Wealth management startups have seen faster adoption and more engagement than before, as online services have gained from the pandemic.
Internet-based personal finance startups have seen a spike in usage during the COVID-19 pandemic, as more users have flocked to save money, rebalance portfolios and explore safer investment options from home.
Wealth management startups including Groww, INDWealth and Zerodha, among others, have seen faster adoption and more engagement than before, as online services have gained from the pandemic which has put a stop to all offline activity and led to a lockdown.
For instance, Smallcase, which provides digital infrastructure to brokerages to invest in portfolios of stocks and exchange-traded funds (ETFs), has added over 3 lakh investors to its platform since March, compared to 1.27 lakh in the January-February 2020, founder and CEO Vasanth Kamath said.
Smallcase can be seen as a curated basket of stocks. Kamath also said they have seen about 3.5 lakh smallcase transactions since March, compared to about 1.5 lakh in January and February combined.
People transacted on these platforms also at a time when Indian equity markets have hit their lowest points in years, and are seeing a slow recovery, on the back of weak economic sentiment. The benchmark S&P BSE SENSEX hit a three-year-low of 29,133 points on March 18, just before India officially went under lockdown. Since then, it has recovered to about 30,932, still at mid-2017 levels.
“We have seen stockbroking and wealth management firms get a lot more traction during the lockdown. Despite rough markets, investors have taken to online investment routes,” said Harshil Mathur, co-founder and CEO of payments startup Razorpay.
During the pandemic, although investors redeemed mutual funds in March when markets fell sharply, overall investments have still risen significantly. The growing opportunity for online wealth management firms has also made these startups push forward their expansion plans.
Online investment startup Groww, which so far provides a platform to invest in mutual funds, plans to start direct equity investing in the next month. While it is currently available by invite, it will roll out to the public in the next month, said Lalit Keshre, co-founder and CEO of Groww.
Since its mutual fund investment option is free, Keshre sees direct equity investing as the primary revenue generator going forward.
“While new users on Groww are increasing by 40 percent month-on-month, compared to 20-30 percent earlier, I cannot disclose further numbers,” Keshre said.
New-age investment apps are also acting, or looking to act as wealth managers, and are finding traction with millennials and new investors -- the audience a Groww or Zerodha caters to, as well as high-net-worth individuals or experienced investors, due to which top venture capital funds are backing them. While Groww and Smallcase are both backed by Sequoia Capital, INDWealth, which describes itself as an “AI-driven financial advisory engine for HNIs” is backed by Tiger Global Management and Steadview Capital -- both active investors in Indian unicorns and tech start-ups.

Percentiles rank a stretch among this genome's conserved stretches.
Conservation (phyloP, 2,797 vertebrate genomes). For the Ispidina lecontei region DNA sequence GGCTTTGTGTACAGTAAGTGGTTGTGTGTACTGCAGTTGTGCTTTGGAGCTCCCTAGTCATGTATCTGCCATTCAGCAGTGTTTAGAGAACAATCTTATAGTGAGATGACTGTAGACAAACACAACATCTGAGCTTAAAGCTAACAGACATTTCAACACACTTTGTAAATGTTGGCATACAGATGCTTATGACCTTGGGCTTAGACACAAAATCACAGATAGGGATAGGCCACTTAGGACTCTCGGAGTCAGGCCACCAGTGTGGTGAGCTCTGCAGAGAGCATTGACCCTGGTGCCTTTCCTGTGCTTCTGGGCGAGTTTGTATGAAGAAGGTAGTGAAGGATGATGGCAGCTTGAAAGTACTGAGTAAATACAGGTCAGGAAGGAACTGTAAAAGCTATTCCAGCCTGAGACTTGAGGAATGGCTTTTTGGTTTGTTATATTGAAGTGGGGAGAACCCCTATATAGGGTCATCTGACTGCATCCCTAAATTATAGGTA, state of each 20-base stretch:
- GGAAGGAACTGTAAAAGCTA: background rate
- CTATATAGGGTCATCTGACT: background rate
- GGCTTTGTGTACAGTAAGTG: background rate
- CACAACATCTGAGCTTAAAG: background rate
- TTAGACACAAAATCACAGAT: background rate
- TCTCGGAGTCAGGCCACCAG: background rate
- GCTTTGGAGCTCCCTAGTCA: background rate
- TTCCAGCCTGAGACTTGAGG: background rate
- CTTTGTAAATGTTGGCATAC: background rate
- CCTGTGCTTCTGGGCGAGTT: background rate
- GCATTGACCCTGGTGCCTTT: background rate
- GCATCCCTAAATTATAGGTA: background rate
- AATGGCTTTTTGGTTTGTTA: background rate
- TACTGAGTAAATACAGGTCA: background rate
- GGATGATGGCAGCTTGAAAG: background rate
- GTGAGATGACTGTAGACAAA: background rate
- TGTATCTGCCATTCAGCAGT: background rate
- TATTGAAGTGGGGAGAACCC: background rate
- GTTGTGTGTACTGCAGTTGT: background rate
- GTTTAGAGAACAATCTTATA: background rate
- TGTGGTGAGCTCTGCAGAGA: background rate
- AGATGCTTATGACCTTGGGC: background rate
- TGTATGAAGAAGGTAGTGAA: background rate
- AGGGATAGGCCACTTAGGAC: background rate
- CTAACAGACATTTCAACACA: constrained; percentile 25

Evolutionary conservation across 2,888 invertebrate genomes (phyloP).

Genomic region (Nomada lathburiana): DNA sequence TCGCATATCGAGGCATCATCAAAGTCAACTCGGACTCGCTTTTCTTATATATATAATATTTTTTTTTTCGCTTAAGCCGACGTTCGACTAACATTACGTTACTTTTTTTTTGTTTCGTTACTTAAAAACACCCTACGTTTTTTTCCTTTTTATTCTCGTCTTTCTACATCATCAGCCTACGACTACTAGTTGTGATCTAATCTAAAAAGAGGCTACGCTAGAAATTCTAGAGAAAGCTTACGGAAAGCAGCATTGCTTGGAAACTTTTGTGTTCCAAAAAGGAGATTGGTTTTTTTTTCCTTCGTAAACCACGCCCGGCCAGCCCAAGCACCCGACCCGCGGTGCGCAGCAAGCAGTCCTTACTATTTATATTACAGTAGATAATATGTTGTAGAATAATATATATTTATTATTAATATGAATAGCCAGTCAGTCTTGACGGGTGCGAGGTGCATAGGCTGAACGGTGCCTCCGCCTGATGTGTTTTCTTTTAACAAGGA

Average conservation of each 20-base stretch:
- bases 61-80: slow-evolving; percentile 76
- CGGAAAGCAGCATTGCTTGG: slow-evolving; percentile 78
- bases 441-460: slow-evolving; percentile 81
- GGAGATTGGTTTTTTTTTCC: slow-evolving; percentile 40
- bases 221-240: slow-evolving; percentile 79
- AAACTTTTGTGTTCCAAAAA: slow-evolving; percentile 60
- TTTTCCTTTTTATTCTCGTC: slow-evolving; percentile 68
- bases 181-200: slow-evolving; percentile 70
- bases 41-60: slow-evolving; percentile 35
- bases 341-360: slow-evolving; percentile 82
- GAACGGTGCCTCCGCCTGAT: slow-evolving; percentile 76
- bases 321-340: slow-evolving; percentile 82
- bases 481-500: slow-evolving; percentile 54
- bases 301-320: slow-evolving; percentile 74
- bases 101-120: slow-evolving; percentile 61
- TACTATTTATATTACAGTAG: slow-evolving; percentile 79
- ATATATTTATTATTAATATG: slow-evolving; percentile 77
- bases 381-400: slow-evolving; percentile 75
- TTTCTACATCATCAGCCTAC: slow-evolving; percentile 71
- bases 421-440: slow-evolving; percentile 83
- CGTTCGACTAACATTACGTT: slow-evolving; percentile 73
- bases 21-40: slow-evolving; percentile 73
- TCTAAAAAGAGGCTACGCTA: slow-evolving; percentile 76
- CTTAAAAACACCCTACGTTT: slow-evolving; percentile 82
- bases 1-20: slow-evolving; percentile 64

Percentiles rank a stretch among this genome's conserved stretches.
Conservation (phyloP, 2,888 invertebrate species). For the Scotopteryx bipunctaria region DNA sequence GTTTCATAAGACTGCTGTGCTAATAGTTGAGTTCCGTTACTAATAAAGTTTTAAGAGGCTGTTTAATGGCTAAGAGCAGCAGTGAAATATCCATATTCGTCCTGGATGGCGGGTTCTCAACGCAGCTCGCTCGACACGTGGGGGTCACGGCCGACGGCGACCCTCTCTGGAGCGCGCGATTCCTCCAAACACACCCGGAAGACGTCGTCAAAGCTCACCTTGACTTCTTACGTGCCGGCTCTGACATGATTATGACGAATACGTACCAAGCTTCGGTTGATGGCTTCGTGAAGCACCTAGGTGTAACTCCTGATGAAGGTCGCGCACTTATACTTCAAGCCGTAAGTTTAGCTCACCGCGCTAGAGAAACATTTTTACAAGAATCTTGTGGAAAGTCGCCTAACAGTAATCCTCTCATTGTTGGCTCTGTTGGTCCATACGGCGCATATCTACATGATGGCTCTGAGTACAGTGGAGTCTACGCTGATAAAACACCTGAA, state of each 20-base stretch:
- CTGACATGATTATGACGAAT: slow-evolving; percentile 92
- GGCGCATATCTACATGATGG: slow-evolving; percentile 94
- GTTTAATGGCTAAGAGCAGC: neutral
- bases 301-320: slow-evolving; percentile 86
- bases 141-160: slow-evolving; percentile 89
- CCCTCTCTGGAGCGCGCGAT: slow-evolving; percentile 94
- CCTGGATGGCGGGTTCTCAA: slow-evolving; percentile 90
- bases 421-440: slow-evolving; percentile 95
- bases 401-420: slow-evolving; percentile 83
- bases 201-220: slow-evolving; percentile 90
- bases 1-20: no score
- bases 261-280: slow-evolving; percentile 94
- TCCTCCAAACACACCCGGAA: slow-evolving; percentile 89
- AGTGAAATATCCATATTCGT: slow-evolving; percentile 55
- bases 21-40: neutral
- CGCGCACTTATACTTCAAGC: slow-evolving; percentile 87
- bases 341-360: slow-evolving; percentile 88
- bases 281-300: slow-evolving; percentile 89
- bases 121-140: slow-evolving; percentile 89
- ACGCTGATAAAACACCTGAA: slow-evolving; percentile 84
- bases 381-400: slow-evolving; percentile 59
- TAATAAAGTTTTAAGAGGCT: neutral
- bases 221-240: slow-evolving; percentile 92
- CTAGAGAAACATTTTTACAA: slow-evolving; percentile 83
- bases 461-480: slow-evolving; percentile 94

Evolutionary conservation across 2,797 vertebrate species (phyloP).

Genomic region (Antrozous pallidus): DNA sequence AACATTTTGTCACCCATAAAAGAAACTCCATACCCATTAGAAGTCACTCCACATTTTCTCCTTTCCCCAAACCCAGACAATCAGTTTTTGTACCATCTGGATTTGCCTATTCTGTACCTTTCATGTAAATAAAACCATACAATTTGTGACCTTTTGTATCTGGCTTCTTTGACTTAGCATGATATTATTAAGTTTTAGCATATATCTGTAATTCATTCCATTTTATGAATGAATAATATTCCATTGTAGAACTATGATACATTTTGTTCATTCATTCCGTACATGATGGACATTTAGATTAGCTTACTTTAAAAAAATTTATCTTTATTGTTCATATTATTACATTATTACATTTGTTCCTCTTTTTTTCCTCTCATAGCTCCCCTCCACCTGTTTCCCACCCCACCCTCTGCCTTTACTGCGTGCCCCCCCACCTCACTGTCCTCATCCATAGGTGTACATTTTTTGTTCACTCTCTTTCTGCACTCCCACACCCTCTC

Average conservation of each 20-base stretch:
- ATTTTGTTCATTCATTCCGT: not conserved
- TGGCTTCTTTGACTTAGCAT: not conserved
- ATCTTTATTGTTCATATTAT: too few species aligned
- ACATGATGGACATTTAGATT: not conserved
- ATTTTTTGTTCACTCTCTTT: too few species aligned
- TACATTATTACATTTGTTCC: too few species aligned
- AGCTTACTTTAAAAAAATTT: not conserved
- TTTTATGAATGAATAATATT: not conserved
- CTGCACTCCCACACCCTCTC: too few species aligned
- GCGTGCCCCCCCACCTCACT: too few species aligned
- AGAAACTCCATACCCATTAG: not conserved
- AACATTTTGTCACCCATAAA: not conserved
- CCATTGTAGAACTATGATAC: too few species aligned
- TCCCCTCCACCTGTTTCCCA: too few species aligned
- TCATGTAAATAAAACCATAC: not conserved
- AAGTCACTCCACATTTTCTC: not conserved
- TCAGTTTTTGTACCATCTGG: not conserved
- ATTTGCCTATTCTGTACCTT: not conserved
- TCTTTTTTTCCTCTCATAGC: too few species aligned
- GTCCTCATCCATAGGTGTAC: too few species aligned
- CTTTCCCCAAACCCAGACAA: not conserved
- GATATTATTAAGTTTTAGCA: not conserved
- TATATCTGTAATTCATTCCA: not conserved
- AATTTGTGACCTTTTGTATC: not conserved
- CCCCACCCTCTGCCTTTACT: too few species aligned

Investors stay cautious
INDWealth’s founder and CEO Ashish Kashyap, who was earlier CEO of travel portal Ibibo, declined to give out specific numbers, but said that the number of new users has gone up 5x, while engagement on the app has gone up 2x in the last 60 days.
COVID-19 is also changing investor patterns, driving them towards caution. “We have seen a lot more money move into safety. People are buying more gold bonds, and are rebalancing their portfolios to manage risk,” Kashyap said.
“COVID-19 has helped us as investors understand the importance of managing risk during such times; smallcases being a portfolio by definition helps manage risk by design while building wealth for the long term. So it’s a good avenue for new investors to access,” said Kamath.
To be sure, while personal finance startups are seeing early adoption, a lot of the growth for some players has to do with free services, making it unsustainable in the long run, industry insiders warn. “High percentages of growth are because of a low base effect -- many of these players have only a few active users -- and/or because it is free. Their long term potential will depend upon whether they can charge for services and still remain as popular. But the change of personal finance towards online mediums is here to stay,” an investor in the space said, requesting anonymity.Disclosure: Moneycontrol has partnered with Smallcase Technologies to invest directly from its platform.